Was I right. It’s a sitcom.

A Comedy of Errors (Production Photos)It’s also very funny. Under the direction of James Rice (FB), the action is fast and furious, and the actors are given sufficient leeway to have fun with their roles and play a little bit to the audience. This is clearly fun for them, and that fun is contagious.

In the lead positions are Jonathan Fisher (FBAntipholus of Ephesus, Alex Elliott-Funk (FBAntipholus of Syracuse, Melissa Green (FBDromio of Ephesus, and Brendan Kane (FBDromio of Syracuse. These four were spectacular: they handled the dialogue well and made it so the audience could hear it (always important with Shakespeare). They handled the physical comedy well, and were extremely funny. I particularly liked the comic antics of both Green and Kane. They must just be so sore by the time the evening ends with all the running and jumping they do.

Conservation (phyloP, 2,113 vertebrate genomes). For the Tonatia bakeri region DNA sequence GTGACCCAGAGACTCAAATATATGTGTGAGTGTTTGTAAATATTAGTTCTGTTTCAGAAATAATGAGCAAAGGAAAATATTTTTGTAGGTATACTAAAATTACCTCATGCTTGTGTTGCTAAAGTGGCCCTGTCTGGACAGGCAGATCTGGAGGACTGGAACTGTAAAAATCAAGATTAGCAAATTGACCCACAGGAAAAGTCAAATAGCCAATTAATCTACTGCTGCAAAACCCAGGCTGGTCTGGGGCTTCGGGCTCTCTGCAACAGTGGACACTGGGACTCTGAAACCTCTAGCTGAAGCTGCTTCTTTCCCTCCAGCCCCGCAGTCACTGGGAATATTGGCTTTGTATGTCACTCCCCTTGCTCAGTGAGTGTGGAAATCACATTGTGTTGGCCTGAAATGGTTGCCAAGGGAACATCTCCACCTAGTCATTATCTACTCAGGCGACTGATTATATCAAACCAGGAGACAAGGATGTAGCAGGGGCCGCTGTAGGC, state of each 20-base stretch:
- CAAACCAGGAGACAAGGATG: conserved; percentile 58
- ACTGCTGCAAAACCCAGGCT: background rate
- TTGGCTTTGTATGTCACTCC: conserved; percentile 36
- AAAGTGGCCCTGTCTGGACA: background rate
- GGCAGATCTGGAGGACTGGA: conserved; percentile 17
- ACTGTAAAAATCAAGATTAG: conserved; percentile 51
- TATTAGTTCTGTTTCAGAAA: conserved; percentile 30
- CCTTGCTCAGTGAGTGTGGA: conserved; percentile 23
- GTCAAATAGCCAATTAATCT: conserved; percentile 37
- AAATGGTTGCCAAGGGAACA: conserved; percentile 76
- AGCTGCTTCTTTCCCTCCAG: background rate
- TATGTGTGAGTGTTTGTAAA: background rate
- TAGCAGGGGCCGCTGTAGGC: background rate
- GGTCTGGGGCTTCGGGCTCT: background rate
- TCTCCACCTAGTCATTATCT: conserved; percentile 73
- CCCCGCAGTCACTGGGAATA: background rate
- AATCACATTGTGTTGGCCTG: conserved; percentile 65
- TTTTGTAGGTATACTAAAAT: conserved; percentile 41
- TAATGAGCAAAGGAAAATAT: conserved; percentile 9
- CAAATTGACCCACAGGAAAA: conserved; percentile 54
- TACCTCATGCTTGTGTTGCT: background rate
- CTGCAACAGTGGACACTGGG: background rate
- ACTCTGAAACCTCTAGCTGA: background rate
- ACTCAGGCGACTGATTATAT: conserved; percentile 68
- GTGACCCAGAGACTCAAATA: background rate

Primarily playing off of these four were Antipholus-E’s wife Adriana (Olivia Saccomanno (FB)) and her sister Luciana (Amber Luallen (FB)). These two were also very playful with their roles, as well as bringing beauty to the stage. They, too, got to have fun with the physicality of the roles, especially Luallen in her scenes with Kane.

Also critical to the story are the merchants who work with Antipholus-E, and the Courtesan who is his friend: Sean Spencer (FB) Pinch / First Merchant; Alden Bettencourt (FB) Second Merchant/Gaoler; Benjamin White (FB) Angelo; and Sharon Jewell (FB) Courtesan / Balthasar. Of these, I’d particularly like to highlight White’s performance. He’s the goldsmith, and he has quite a bit of fun with the role.